That being said, my first trip back is to another franchise film, Mission Impossible Fallout.

Fans of this franchise or just of Tom Cruise will not be disappointed.

The first scene echoes the original TV series beautifully, for those old enough to remember.

This sets off the usual series of chases, mass slaughter of bystanders and villains and double or triple crossing conspiracies.

No complex plot twists to be found in the style of Le Carré.

Just continuous, adrenaline pumping, action and mindless violence. It made me smile and wince several times, but left without really caring about the story or characters.

It does push the courage of Mr Cruise who, while filming in London, broke his ankle.  This scene is still used in the film and it is amazing he could still run, if only for a couple of steps.

This is a well-crafted film of this type in all respects except for originality.

For that reason I can only give it 4 out of five stars.

Robin Hood *****

Summer in Guildford has officially started (in my diary at least) with the start of the Guildford Shakespeare Companies Open-Air Season.

The first of their two productions is Robin Hood, a retelling of the legend in period costume and modern language, for all the family.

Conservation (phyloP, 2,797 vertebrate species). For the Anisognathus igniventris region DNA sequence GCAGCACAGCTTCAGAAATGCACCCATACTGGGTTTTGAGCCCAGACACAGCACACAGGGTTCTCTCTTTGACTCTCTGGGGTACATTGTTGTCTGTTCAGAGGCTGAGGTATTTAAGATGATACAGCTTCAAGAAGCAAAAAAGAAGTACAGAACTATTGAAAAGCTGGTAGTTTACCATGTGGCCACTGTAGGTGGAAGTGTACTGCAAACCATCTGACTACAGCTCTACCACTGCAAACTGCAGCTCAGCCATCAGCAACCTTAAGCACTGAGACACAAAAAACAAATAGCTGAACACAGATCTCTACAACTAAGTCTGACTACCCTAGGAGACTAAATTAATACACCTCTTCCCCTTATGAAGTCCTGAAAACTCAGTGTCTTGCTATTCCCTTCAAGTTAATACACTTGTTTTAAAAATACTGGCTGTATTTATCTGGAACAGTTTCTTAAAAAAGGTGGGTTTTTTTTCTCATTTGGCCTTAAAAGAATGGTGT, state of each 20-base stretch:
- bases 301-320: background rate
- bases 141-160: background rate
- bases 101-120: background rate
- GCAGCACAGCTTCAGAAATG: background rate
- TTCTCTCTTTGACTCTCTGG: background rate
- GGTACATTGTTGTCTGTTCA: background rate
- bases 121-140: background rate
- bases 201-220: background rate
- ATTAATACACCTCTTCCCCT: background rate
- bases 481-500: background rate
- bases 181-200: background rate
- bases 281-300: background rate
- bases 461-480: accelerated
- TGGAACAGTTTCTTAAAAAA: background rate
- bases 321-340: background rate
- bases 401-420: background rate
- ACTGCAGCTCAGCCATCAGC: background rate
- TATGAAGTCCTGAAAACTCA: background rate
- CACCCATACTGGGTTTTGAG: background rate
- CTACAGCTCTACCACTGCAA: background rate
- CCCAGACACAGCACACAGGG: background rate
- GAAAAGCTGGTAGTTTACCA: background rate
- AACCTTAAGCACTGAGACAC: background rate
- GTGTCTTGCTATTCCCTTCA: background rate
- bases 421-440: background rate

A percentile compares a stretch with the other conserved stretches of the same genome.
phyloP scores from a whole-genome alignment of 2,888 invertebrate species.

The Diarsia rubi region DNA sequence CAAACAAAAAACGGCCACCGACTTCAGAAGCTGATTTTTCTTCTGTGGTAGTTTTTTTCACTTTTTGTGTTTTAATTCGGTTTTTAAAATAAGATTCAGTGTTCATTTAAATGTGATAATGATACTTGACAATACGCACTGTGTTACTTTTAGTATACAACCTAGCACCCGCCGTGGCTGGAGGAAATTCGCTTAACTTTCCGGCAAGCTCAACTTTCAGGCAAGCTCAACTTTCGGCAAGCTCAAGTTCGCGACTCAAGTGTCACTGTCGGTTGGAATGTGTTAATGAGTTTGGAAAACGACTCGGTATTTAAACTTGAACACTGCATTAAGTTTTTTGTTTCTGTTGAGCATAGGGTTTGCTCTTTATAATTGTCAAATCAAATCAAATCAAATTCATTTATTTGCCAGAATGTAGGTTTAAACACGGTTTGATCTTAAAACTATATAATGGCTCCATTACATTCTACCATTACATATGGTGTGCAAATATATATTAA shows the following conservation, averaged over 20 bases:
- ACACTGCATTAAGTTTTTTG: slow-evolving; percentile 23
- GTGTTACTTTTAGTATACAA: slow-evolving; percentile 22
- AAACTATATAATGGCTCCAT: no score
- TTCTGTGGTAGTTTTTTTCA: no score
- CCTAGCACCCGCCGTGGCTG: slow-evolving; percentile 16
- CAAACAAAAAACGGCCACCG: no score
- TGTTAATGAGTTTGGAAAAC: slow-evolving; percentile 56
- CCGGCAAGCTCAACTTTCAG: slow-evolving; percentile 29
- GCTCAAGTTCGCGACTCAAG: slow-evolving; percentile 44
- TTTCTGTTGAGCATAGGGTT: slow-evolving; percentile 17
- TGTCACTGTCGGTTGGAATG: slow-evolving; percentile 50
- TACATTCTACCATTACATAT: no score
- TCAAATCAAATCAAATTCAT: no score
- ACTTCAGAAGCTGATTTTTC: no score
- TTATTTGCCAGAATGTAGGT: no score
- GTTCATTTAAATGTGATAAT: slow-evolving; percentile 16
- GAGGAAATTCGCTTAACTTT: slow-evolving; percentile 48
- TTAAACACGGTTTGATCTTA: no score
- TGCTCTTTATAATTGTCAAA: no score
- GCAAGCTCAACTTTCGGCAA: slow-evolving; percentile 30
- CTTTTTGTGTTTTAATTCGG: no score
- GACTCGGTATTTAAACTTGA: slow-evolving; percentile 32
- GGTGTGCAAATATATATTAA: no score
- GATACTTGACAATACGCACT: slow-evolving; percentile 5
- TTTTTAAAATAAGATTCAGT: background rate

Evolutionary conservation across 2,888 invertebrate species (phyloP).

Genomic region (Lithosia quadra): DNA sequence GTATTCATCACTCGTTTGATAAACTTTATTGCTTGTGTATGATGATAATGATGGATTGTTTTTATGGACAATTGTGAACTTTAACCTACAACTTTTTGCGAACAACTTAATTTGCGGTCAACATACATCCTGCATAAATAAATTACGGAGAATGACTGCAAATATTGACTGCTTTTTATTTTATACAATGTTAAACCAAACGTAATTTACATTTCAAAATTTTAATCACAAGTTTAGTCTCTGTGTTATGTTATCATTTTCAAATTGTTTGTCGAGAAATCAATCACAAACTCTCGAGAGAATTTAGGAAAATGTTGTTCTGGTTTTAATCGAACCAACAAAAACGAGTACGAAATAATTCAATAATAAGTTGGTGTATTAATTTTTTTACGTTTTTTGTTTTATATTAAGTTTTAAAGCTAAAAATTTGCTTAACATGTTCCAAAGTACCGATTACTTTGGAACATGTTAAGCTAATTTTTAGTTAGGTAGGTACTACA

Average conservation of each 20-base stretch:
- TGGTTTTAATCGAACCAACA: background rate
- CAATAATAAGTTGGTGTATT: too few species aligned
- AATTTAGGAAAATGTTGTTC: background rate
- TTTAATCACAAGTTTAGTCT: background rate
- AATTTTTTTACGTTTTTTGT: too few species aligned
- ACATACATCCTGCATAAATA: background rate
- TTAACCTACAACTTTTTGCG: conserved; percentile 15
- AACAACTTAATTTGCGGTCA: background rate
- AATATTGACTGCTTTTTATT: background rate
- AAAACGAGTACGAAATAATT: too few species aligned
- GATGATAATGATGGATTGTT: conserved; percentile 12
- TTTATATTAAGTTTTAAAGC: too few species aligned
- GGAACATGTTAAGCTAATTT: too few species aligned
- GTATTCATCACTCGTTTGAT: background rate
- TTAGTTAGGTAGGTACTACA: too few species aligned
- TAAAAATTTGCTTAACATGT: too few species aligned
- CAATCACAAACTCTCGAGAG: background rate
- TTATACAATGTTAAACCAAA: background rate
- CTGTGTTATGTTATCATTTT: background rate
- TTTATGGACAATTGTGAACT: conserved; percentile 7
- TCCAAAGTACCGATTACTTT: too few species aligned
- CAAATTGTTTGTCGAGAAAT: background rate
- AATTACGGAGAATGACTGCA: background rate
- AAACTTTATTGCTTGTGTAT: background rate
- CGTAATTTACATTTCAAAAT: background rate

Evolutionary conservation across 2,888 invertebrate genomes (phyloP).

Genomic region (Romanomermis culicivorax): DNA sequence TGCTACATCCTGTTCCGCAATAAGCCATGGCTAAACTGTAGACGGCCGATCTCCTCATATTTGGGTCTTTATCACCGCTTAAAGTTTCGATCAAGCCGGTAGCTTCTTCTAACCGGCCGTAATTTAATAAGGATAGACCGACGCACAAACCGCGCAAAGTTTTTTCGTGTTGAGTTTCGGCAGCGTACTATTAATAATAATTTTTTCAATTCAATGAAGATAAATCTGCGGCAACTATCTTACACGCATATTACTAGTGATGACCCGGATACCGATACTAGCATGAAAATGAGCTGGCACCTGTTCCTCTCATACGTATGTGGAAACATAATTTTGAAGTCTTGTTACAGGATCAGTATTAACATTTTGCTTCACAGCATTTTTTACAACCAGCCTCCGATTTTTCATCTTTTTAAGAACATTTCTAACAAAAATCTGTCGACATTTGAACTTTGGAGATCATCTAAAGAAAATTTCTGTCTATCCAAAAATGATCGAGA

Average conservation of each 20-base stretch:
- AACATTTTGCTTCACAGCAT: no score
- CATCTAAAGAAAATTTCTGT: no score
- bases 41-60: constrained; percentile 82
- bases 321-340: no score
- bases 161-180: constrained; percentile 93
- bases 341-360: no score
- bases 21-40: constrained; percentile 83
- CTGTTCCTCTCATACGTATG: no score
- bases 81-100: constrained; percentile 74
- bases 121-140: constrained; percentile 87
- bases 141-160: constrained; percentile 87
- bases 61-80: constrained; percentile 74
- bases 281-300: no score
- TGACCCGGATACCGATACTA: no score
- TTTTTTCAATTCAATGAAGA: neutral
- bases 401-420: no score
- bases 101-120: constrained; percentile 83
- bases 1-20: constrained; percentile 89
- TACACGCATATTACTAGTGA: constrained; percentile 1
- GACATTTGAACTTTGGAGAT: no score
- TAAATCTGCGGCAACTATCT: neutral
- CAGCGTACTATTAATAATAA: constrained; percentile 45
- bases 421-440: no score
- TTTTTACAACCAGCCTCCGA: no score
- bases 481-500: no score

I attended the Saturday matinee performance at the lovely, wild sanctuary in Racks Close, located of Quarry Street.  This is actually part of the original quarry from which the Guildford Castle stone was mined, now long neglected but revived for the second time by the GSC.

Robin Hood is the latest in a series of family friendly non-Shakespeare productions.  Previous hits have included, Alice in Wonderland and The Legend of King Arthur.  This was visibly succeeding as the audience with me had a very high proportion of children. This created a fun atmosphere throughout the play.

The action opens with a minstrel interacting with the audience as he sang a ballad about our hero. Then he is interrupted by the arrival of the Sheriff with all the evil intent of the best pantomime villains.

Hissing and booing as appropriate, the audience was captivated by the evil threats and the challenging insults from our wandering minstrel.